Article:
Deployments using Traffic Splitting

Overview

You can use traffic splitting for most deployment scenarios, including canary, blue-green, etc. The ability to control traffic flow to different versions of an application makes it easy to roll out a new application version with minimal effort and interruption to production traffic.

Before You Begin

  1. Install kubectl.

  2. Set up a Kubernetes cluster with NGINX Service Mesh deployed. This guide assumes automatic injection is enabled either cluster wide or for the default namespace. If automatic injection is disabled all the necessary resources have to be manually injected. Refer to Automatic Proxy Injection and Manual Proxy injection.

    Note:
    This tutorial assumes traffic can be sent to injected Pods and Services without mTLS sessions. For the purposes of this tutorial NGINX Service Mesh must be deployed with --mtls-mode in the permissive or off states.

  3. Download all the example files:

Objectives

Follow the steps in this guide to learn how to use traffic splitting for various deployment strategies.

Deploy the Production Version of the Target App

  1. First, let’s begin by deploying the “production” v1.0 target app, the load balancer service, and the ingress gateway.

    Tip:
    For simplicity, this guide uses a simple NGINX reverse proxy for the ingress gateway. For production usage and for more advanced ingress control, we recommend using the NGINX Ingress Controller for Kubernetes. Refer to Deploy NGINX Ingress Controller with NGINX Service Mesh to learn more.

    Command:

    kubectl apply -f target-svc.yaml -f target-v1.0.yaml -f gateway.yaml
    

    Expectation: All pods and services deploy successfully.

    Use kubectl to make sure the pods and services deploy successfully.

    Example:

    $ kubectl get pods
    NAME                           READY   STATUS    RESTARTS   AGE
    gateway-58c6c76dd-4mmht        2/2     Running   0          2m
    target-v1-0-6f69fc48f6-mzcf2   2/2     Running   0          2m
    
    $ kubectl get svc
    NAME          TYPE           CLUSTER-IP      EXTERNAL-IP     PORT(S)        AGE
    gateway-svc   LoadBalancer   10.0.0.2        1.2.3.4         80:30975/TCP   2m
    target-svc    ClusterIP      10.0.0.3        <none>          80/TCP         2m
    target-v1-0   ClusterIP      10.0.0.4        <none>          80/TCP         2m
    

    To better understand what is going on here, let’s take a quick look at what we deployed here:

    • gateway: simple NGINX reverse proxy that forwards traffic to the target app. Besides providing a single point of ingress to the cluster, using the gateway lets us use the nginx-meshctl top command to check traffic metrics between it and the backend services it is sending traffic to.
    • target-svc: the root service that connects to all the different versions of the target app.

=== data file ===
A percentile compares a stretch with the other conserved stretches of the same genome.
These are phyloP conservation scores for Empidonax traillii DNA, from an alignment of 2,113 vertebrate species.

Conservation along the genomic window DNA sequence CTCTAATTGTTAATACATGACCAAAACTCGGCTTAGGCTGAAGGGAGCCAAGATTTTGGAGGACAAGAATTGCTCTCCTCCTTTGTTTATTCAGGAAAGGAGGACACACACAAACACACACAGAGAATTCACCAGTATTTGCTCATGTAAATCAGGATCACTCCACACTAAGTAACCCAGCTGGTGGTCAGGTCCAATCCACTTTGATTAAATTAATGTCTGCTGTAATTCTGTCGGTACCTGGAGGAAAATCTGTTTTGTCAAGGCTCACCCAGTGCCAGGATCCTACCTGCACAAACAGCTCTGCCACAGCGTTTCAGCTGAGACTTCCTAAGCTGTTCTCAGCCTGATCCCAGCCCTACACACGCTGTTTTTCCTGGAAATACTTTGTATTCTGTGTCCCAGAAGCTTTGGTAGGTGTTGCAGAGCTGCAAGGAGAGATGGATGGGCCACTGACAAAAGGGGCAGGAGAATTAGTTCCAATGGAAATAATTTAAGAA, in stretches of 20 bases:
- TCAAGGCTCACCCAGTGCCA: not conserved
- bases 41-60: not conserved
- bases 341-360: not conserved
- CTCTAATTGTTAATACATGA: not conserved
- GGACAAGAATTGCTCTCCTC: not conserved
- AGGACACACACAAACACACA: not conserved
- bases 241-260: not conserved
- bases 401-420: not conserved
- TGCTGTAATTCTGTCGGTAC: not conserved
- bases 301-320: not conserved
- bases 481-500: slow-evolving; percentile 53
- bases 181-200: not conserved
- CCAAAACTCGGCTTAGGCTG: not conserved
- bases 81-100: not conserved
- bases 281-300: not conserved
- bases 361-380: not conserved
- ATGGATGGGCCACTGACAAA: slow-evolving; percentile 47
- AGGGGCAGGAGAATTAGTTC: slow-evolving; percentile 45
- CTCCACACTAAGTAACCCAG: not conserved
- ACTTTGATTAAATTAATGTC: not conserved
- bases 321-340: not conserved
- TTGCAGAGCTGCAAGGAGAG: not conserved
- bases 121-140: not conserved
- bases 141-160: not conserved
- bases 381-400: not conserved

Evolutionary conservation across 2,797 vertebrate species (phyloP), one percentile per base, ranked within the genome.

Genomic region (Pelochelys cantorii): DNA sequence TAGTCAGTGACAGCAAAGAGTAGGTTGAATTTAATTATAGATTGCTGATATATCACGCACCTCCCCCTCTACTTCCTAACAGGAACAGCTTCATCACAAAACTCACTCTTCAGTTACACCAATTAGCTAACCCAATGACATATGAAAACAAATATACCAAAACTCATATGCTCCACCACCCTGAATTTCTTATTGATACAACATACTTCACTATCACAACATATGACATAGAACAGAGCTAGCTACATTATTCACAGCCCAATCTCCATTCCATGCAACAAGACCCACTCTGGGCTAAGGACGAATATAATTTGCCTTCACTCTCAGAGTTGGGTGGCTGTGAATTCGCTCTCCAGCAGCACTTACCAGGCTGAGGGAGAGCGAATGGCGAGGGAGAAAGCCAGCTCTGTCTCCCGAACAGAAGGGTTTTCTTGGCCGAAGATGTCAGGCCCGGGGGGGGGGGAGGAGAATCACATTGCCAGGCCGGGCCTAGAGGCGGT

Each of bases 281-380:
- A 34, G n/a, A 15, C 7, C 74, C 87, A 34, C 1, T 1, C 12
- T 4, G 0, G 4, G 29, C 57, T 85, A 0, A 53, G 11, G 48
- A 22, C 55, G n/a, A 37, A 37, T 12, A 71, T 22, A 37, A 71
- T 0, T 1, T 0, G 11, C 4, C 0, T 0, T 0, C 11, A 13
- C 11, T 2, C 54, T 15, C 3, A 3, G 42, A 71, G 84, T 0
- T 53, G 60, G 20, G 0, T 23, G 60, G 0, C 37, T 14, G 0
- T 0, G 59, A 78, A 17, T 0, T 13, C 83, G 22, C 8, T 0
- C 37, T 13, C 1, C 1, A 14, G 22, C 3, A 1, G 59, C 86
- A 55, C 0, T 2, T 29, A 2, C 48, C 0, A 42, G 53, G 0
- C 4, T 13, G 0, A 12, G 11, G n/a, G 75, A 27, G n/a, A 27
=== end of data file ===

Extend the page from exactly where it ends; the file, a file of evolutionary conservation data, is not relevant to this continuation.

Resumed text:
• target: for our example we will be deploying 3 different versions of the target app. The target app is a basic NGINX server that returns the target version. Each one has its own service tagged with its version number. These are the services that the root target-svc sends requests to.
  2. Once the pods and services are ready, generate traffic to target-svc. Use a different bash window for this step so you can watch the traffic change as you are doing the deployments.

    Commands:

    • Get the external IP for gateway-svc:

      kubectl get svc gateway-svc
      
    • Start a loop that sends a request to that IP once per second for 5 minutes. Rerun as needed:

      for i in $(seq 1 300); do curl <external IP>; sleep 1; done
      

    Expectation: Requests will start to come in to target-svc. At this point you should only see target v1.0 responses.

  3. Back in your original bash window, use the mesh CLI to check traffic metrics.

    Command: nginx-meshctl top
    Expectation: The target-v1-0 deployment will show 100% incoming success rate and the gateway deployment will show 100% outgoing success rate. The top command only shows traffic from the last 30s. top provides a quick look at your services for immediate debugging and to see if there’s any anomalies that need further investigation. For more detailed and accurate traffic monitoring, we recommend using Grafana. Refer to traffic metrics for details.

    Example:

    $ nginx-meshctl top
    Deployment   Incoming Success  Outgoing Success  NumRequests
    gateway                        100.00%           10
    target-v1-0  100.00%                             10
    

Deploy a New Version of the Target App using a Canary Deployment

Using traffic splits we can use a variety of deployment strategies. Whether using a blue-green deployment, canary deployment, or a hybrid of different deployment strategies, traffic splits make the process extremely easy.

For this version of the target app, let’s try using a canary deployment strategy.

  1. Apply the traffic split so that once a new version is deployed, it will not receive any traffic until we are ready. Ideally we would apply this at the same time as the first target version, target-svc, and gateway. To make it easier to see what is happening though, we are applying it in this separate step.

    Command:

    kubectl apply -f trafficsplit.yaml
    

    Expectation: The traffic split is applied successfully. Use kubectl get ts to see the current traffic splits.

    Use kubectl describe ts <traffic split name> to see details about a specific traffic split. Currently the traffic split is configured to send 100% of traffic to target v1.0.

    apiVersion: split.smi-spec.io/v1alpha2
    kind: TrafficSplit
    metadata:
    name: target-ts
    spec:
    service: target-svc
    backends:
    - service: target-v1-0
        weight: 100